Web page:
“Someone needs to be responsible” a strangely sympathetic policeman insists, chiding Kiyoshi that at heart he’s just a petty criminal who liked having money no matter how he might have tried to dress it up. “You’re just like them, you’re a victim of money too”, he adds correctly diagnosing the flaws of an increasingly consumerist society. Only, no one takes responsibility. Kiyoshi’s lady friend pulls stings. It turns out her husband does business with Horio, one of Makoto’s pick ups who despite being nice and kind still had his way with her and then reported Kiyoshi for extortion. Akimoto explained that their failures would drive them apart, but Kiyoshi swore they’d always be together only to wonder if in his love for her the only thing to do is save Makoto from his corrupting influence though she does not want to leave him. We won’t be like you, Kiyoshi countered, because we have no dreams with which to become disillusioned. But youth itself is a failed revolution, and the force which destroys them is perhaps love as they meet their shared destinies at the hands of an increasingly cruel society.


Cruel Story of Youth is currently streaming on BFI Player as part of the BFI’s Japan season.

Original trailer (no subtitles)

The Catch (飼育, Nagisa Oshima, 1961)

The Catch poster1960 was a turbulent year for many, not least among them Nagisa Oshima who dramatically broke his contract with Shochiku after the studio withdrew Night and Fog in Japan on grounds of sensitivity after the leader of Japan’s Socialist Party was murdered by a right-wing assassin live on TV. 1961’s The Catch (飼育, Shiiku), an adaptation of a novel by Kenzaburo Oe, was Oshima’s first post-studio picture and as uncompromising as anything else he’d worked on up to that point. Unlike many other filmmakers of the post-war generation who had been keen to use the corruption of the war as an excuse for a failure of humanity they now thought could be repaired, Oshima suggests that the rot was there long before and all the war did was give it justification.

In the summer of 1945, a small village captures a black American airman (Hugh Hurd) shot down over a nearby forest. They are originally quite jubilant about their act of heroism, believing that they will eventually be rewarded by the authorities, but are then irritated by their new responsibility. They are already low on food, and now they’ll have to feed this full grown man or risk being branded as amoral war criminals. Predictably, nobody wants to be saddled with looking after him until the authorities arrive with further instructions or knows what to do now, so in time-honoured fashion they tie him up in a shed and hope for the best. Only latterly when one of the children points it out do they realise that they should probably remove the bear trap attached to the airman’s foot which may already be infected seeing as he seems to be in a considerable amount of pain and is running a high fever.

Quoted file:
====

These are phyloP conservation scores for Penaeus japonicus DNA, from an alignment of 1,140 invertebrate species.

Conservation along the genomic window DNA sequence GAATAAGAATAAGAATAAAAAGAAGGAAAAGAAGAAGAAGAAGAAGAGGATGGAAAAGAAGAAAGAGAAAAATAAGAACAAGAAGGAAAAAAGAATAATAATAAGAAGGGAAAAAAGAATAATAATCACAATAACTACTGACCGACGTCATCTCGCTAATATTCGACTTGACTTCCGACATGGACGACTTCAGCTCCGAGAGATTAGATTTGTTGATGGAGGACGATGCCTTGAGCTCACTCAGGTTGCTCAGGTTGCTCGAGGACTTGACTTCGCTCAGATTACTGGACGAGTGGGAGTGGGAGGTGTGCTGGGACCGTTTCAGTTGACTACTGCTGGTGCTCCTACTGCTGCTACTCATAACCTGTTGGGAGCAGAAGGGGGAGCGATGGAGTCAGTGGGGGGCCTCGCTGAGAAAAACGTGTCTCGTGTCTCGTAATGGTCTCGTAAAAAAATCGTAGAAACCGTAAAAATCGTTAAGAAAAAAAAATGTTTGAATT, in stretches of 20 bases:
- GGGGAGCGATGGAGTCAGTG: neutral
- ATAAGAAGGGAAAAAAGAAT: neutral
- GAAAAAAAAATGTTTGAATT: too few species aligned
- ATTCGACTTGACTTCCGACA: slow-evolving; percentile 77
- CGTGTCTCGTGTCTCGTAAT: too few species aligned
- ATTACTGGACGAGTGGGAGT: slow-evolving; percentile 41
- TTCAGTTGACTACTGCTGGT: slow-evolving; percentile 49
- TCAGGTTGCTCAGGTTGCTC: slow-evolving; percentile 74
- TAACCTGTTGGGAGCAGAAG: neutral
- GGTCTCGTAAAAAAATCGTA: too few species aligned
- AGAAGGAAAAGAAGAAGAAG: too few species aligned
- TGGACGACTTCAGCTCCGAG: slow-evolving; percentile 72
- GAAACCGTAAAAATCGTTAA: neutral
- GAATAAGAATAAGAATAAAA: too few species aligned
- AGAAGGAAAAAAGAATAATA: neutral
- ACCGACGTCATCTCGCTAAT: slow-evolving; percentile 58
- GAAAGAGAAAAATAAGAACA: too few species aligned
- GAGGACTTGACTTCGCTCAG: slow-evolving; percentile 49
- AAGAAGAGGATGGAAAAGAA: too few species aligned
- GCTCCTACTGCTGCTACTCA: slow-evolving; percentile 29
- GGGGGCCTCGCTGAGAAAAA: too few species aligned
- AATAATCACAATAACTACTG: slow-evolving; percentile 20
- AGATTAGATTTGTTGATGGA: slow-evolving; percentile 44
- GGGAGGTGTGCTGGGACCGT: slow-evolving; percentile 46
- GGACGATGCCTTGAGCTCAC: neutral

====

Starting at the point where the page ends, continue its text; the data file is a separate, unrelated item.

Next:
It goes without saying that villagers are extremely racist, using quite pointed racial slurs and dehumanising language to describe their captive, even when others stop to remind them that he is after all human too even if he’s an enemy. Just as their sons and husbands are overseas fighting, and dying, bravely for the emperor so was this man valiantly risking his life for his country. Shouldn’t he be accorded some respect just for that? Wouldn’t they want that for their sons too?

Sadly thoughts are thin on the ground, as is food. Jiro (Toshiro Ishido), a young man shortly to enlist, wants a bag of rice off his dad to take into town to buy a woman, but his dad doesn’t have any because he’s already in debt to the immensely corrupt village chief (Rentaro Mikuni). Jiro eventually satisfies himself with a sexually liberated high school girl evacuated from the city and thereafter disappears – the first of many negative events to be randomly blamed on the captive airman. Meanwhile the village chief is responsible for a series of problems because of his out of control need for sexual dominance which sees him apparently abusing his daughter-in-law (Masako Nakamura) and attempting to assault a young widow (Akiko Koyama) with two children evacuated from the city and otherwise undefended in the village.

The rot here is feudalism, the idea that gives free rein to the village chief to misuse his position for his own satisfaction – extracting sexual favours from the women and controlling the men economically. Because he’s the village chief no one really questions his authority or his orders, so when he says all the problems are new and caused by the “black monster” they’ve brought into the village then everyone believes it to be true. The airman, who cannot be responsible for any of these crimes because he is still recovering and locked up in the shed, becomes a scapegoat for every bad thing that has ever happened in the village. More than an embodiment of the war, he is a symbol of all the external pressures that the village would like to pretend are the reasons it has turned in on itself.